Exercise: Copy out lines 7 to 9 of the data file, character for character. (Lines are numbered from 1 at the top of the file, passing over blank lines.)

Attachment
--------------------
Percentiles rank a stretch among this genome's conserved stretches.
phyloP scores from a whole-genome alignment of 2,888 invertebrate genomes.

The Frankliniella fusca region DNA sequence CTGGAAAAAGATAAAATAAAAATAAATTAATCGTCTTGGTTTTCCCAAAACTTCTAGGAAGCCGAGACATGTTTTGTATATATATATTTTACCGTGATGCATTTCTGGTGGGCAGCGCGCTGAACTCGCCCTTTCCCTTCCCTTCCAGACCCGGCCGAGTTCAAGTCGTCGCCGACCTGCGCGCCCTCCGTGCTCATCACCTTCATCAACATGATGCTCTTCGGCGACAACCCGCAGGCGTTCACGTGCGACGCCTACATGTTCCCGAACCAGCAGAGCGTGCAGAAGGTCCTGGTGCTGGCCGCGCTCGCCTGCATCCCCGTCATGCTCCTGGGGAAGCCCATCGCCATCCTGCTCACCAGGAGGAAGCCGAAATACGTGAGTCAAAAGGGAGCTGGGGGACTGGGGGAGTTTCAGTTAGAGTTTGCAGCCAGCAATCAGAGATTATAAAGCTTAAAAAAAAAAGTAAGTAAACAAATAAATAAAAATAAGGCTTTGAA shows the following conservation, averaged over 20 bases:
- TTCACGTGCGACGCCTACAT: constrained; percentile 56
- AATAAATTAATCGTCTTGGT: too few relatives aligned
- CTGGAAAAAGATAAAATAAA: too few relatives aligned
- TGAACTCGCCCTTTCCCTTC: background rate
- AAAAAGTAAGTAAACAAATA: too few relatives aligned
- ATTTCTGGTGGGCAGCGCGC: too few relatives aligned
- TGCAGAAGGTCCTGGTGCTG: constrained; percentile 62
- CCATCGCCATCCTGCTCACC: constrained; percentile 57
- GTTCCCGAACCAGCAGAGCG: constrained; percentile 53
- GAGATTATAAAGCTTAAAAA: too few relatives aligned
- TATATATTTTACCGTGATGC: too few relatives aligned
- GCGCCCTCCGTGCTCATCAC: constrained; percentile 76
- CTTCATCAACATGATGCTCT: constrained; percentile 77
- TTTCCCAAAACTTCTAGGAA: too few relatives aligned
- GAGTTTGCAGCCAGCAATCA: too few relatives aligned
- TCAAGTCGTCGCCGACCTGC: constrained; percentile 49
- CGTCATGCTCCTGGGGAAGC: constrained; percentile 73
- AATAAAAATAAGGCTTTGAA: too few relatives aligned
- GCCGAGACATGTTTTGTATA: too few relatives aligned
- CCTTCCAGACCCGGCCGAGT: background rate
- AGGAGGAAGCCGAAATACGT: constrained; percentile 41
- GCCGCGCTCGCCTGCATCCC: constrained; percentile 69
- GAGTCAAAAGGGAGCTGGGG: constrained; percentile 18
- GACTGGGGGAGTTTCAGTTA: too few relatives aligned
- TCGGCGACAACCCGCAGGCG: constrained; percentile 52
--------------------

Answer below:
- TGAACTCGCCCTTTCCCTTC: background rate
- AAAAAGTAAGTAAACAAATA: too few relatives aligned
- ATTTCTGGTGGGCAGCGCGC: too few relatives aligned